This article is also available in: Italiano
An incredible text that we could talk about for hours. Mohsin Hamid’s “The Reluctant Fundamentalist” is without a shadow of a doubt the novel that best analyzes how the world changed after 11.09.
Each empire has its own Janissaries, and Changez is a Janissary from the American Empire. As dusk deepens to night, he begins the tale that has brought them to this fateful encounter . . . Changez is living an immigrant’s dream of America. At the top of his class at Princeton, he is snapped up by an elite valuation firm. He thrives on the energy of New York, and his budding romance with elegant, beautiful Erica promises entry into Manhattan society at the same exalted level once occupied by his own family back in Lahore.
But in the wake of September 11, Changez finds his position in his adopted city suddenly overturned, and his relationship with Erica shifting. And Changez’s own identity is in seismic shift as well, unearthing allegiances more fundamental than money, power, and maybe even love.
Beyond good and evil there is a field. We will meet there.Rumi/Mevlana
Mohsin Hamid‘s text is one of the brightest ever to fully understand a seemingly very simple matter: the point of view is always relative. To do this, the writer will drag us into his story, showing how, because of others, his life has completely changed after 9/11. At that moment, in fact, it is not Changez that changes, but it will be the whole world that transforms one’s way of seeing “the other”, creating barriers that will force the individual to choose between 2 extremes. However, Hamid‘s novel, as in most of his works, opposes this, claiming his independence of thought, something that is beyond both extremes.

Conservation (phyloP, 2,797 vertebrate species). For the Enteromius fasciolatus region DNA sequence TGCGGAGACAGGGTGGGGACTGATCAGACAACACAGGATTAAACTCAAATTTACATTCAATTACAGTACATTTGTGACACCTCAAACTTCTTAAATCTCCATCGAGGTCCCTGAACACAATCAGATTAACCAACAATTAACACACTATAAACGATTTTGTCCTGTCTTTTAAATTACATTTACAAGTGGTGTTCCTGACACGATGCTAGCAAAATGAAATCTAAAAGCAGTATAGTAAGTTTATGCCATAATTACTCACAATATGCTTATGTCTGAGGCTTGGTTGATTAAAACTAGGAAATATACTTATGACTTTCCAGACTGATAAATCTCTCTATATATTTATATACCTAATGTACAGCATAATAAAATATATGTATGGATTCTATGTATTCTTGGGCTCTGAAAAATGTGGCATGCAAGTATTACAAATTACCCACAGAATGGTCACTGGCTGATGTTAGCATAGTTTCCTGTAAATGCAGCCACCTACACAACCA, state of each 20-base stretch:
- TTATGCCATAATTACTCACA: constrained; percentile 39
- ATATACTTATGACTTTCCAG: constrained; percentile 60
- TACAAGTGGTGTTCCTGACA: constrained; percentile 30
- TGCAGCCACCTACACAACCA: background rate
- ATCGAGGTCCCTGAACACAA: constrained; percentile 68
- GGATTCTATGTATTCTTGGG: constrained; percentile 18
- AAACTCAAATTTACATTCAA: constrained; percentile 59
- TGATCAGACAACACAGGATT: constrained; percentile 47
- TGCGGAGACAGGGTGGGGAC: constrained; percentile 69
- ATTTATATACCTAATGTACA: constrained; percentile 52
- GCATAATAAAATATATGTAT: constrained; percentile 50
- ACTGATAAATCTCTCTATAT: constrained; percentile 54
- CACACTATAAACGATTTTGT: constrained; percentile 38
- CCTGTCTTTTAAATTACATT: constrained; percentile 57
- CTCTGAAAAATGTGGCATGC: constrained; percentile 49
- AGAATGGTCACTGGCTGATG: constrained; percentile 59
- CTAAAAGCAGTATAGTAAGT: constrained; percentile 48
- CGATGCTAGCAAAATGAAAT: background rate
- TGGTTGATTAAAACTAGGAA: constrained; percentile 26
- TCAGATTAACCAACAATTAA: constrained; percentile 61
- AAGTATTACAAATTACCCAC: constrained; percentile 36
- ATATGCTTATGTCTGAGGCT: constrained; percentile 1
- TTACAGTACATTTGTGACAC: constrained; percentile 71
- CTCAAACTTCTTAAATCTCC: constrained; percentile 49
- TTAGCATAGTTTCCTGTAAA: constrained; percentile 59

In fact, the author highlights the very profound similarities between Islamic and white extremists throughout the text. The latter are identical to the former in the way of seeing the world in only two colors: black and white, either you are with me or you are against. The only way to really try to solve things, however, is to observe the world in its complexity, the only way to fully understand yourself.
Another theme linked to this story (especially in the film in which the scene takes place in Istanbul) is the concept of “modern Janissary”, something that we often don’t notice but which has very strong repercussions in the life of each of us. The Janissaries were the chosen body of the Ottoman sultan, young Christians (but later also Muslims) who were torn from their families and sent to Istanbul to serve the emperor. Here they abandoned their faith and their culture, becoming one of the pillars of the Sublime Gate, sometimes managing to even reach the rank of Grand Vizier, equivalent (approximately) to the role of Prime Minister. This type of choice is not very different, in reality, from what we still observe today.
It is not in fact strange to watch boys and girls even come to deny their past in the name of a brighter future. Young people from all over the world ready to convert to values so different from their own in order to be able to afford a dignified life. The problem, in this case, is not so much in the gesture itself, but in the forcing or not of the choice; at a time when the choice is solely between black and white, it is very likely that it will be strongly conditioned. To remain independent, then, there is only one way: to pursue one’s dream, not the American one and not the Taliban one, a new way that is tailor-made for the individual / country and that does not suffer from inferiority complexes, a real problem. If you are a fan of this site, you cannot fail to read it.
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